Sexual slavery in China

Sexual slavery in China is sexual exploitation and slavery that occurs in the People's Republic of China.

Sex trafficking in Vietnam is human trafficking for the purpose of sexual exploitation and slavery that occurs in the Socialist Republic of Vietnam. Vietnam is a source and, to a lesser extent, destination country for sexually trafficked persons.

Sex trafficking in Cambodia

Sex trafficking in Cambodia is human trafficking for the purpose of sexual exploitation and slavery that occurs in the Kingdom of Cambodia. Cambodia is a country of origin, destination and transit for sex trafficked persons.

Sex trafficking in the Philippines is human trafficking for the purpose of sexual exploitation and slavery that occurs in the Republic of the Philippines. The Philippines is a country of origin and, to a lesser extent, a destination and transit for sexually trafficked persons.

Sex trafficking in Hong Kong

Sex trafficking in Hong Kong is human trafficking for the purpose of sexual exploitation and slavery that occurs in the Hong Kong Special Administrative Region of the People's Republic of China. Hong Kong is a city of origin, destination, and transit for sexually trafficked persons.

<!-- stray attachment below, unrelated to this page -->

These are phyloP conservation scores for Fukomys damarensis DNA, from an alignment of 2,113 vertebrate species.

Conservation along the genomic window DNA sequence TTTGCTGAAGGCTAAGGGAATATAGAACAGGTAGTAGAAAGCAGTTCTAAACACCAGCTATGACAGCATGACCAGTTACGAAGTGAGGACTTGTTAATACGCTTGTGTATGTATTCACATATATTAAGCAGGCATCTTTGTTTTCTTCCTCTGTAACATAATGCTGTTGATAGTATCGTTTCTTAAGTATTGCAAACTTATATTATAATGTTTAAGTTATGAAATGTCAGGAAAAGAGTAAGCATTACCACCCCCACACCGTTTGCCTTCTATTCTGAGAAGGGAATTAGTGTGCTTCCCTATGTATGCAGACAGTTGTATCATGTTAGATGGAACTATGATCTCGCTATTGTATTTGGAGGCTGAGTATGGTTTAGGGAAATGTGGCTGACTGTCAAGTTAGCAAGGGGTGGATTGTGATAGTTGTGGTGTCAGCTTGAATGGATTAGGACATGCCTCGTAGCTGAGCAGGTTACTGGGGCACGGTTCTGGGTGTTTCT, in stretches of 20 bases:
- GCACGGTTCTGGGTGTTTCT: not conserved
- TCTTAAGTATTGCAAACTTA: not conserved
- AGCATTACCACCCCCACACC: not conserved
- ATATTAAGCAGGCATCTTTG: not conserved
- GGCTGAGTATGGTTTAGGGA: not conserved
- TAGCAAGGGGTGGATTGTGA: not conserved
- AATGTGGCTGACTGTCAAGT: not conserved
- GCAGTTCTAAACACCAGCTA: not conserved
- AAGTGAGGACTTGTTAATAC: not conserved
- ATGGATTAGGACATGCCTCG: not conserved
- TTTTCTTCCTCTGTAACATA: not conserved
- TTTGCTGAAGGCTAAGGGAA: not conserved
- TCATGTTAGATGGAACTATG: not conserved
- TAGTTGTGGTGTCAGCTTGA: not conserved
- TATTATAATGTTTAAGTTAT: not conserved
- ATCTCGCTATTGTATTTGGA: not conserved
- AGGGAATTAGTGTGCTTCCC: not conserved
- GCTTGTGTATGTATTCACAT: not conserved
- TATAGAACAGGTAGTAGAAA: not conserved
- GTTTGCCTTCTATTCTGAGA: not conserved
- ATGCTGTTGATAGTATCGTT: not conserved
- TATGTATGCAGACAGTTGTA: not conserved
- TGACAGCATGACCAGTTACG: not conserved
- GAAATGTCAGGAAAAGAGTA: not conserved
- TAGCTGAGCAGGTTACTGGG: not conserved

Sex trafficking in Macau

Sex trafficking in Macau is human trafficking for the purpose of sexual exploitation and slavery that occurs in the Macao Special Administrative Region of the People's Republic of China. Macau is predominantly a destination country for sexually trafficked persons.

Sex trafficking in Japan is human trafficking for the purpose of sexual exploitation and slavery that occurs in the country. Japan is a country of origin, destination, and transit for sexually trafficked persons.

Sex trafficking in South Korea

Sex trafficking in South Korea is human trafficking for the purpose of sexual exploitation and slavery that occurs in the Republic of Korea. South Korea is a country of origin, destination, and transit for sexually trafficked persons.

Sex trafficking in Mongolia

Sex trafficking in Mongolia is human trafficking for the purpose of sexual exploitation and slavery that occurs in the country. Mongolia is a source, transit and destination country for sexually trafficked persons.

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Further reading